As it appears from FIGS. 2 and 3 the telescopic lifting columns 7 comprises a telescopic guide 9 consisting of three telescopic members 10,11,12 and a linear actuator 13 for adjusting the lifting column. As it appears from FIG. 4, the linear actuator has a box-shaped housing 14 containing a motor unit 15 with a reversible electric motor 16 and a transmission 17, here a worm gear consisting of a worm wheel 17a and a worm 17b as an extension of the motor shaft. Secured to the bottom of the box-shaped housing 14 is a linear movable activation element consisting of a spindle unit 18 connected to the transmission 17 of the motor unit through a hole in the bottom 28 of the housing. The spindle unit 18 consists of a solid spindle 19, a hollow spindle 20 and a tube 21 with a spindle nut 20a at the top. Likewise a spindle nut 19a for the solid spindle 19 is positioned topmost in the hollow spindle 21. The housing 14 of the linear actuators faces along the table and towards each other. The upper frame 3 of the table is secured to the lower frame 4 by means of the housing 14 of the linear actuators. The housing 14 is located between the two parallel beam sections 6 and is secured by means of screws in the side of the housing 14. Likewise the cross members 5 of the upper frame are secured by means of screws in the end of the housing 14 of the actuator. For the sake of completeness it is noted that a control box 22 containing a power supply and a control unit is located under the table top 2, just as there is an operating panel 23 at the front edge of the table top.
 The housing 4 of the linear actuators consists of a deep drawn flat, rectangular steel box with two parallel sides 24,25 and a front end 26 and a rear end 27, which likewise are parallel, and also a bottom 28. The top of the housing may be closed by means of a cover 29, which typically is made of plastic and retained in a snap-lock connection with pins 36a, which resiliently extend into holes 36b intended for that purpose in the side walls 24,25 as well as in the front end 26 and rear end 27 of the housing. For retaining the motor unit 15, a foam block 30 with a recess containing the motor 16 of the motor unit is located in the housing 14.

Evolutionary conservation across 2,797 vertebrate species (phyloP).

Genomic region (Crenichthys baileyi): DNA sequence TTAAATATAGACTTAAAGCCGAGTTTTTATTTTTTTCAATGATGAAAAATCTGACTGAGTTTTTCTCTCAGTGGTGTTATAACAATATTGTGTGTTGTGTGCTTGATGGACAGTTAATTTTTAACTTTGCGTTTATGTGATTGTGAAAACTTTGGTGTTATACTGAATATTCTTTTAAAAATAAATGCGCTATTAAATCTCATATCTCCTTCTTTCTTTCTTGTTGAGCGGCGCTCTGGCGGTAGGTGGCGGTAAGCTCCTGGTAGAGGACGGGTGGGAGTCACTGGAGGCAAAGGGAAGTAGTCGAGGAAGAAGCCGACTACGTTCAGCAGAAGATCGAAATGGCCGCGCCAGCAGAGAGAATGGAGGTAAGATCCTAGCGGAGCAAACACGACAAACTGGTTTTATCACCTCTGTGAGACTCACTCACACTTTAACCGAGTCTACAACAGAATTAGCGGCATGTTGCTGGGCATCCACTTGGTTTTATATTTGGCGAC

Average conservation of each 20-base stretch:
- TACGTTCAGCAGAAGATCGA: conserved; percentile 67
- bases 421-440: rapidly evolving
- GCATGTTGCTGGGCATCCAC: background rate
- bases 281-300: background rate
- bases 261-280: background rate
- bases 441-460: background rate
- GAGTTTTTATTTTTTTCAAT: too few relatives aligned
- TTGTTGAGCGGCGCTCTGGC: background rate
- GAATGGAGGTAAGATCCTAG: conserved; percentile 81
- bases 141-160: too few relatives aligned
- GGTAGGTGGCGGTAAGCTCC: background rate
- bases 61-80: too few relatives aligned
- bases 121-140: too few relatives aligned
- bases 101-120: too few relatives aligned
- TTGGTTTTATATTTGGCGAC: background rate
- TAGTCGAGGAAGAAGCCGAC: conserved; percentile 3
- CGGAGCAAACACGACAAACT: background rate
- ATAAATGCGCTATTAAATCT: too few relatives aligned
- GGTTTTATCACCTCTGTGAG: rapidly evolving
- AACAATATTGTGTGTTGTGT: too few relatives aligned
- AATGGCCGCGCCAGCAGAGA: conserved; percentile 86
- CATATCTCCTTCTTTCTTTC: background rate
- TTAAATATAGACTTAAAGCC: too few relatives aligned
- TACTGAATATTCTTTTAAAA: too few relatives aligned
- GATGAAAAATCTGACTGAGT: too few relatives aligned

FIG. 5 shows a perspective view of the empty housing, where the hole 31, in which the spindle unit 18 with the upper end is mounted, is visible. In this end of the housing 14 at the bottom 28 a U-shaped reinforcement 32 consisting of two parallel, inclined, plate shaped legs 33,34 is mounted, so that these with a lower side edge 33a,34a abuts the bottom 28 and with an upper side edge 33b,34b abuts the respective side walls 24,25 of the housing. A connection piece 35 between the two legs 33,34 is straight and plane and in a plane manner abuts the front end 26 of the housing 14. The reinforcement 32 is welded to the housing with its side edges 33a,33b;34a,34b to the sides 24,25 and the bottom 28, respectively. The legs 33,34 of the reinforcement function as inclined braces for the side walls 24,25 and bottom 28 of the housing while the connection piece 35 functions as support for the front end 26. The reinforcement may be punched and bend from a plate blank and is easy to place and weld in the housing. The reinforcement is thus relatively inexpensive in terms of manufacturing and assembly just as it is not visible from the outside. The solution may be used in lifting columns, regardless of whether the outermost member 10 of the column is at the bottom or at the top.
Patent applications in class Gearing
Patent applications in all subclasses Gearing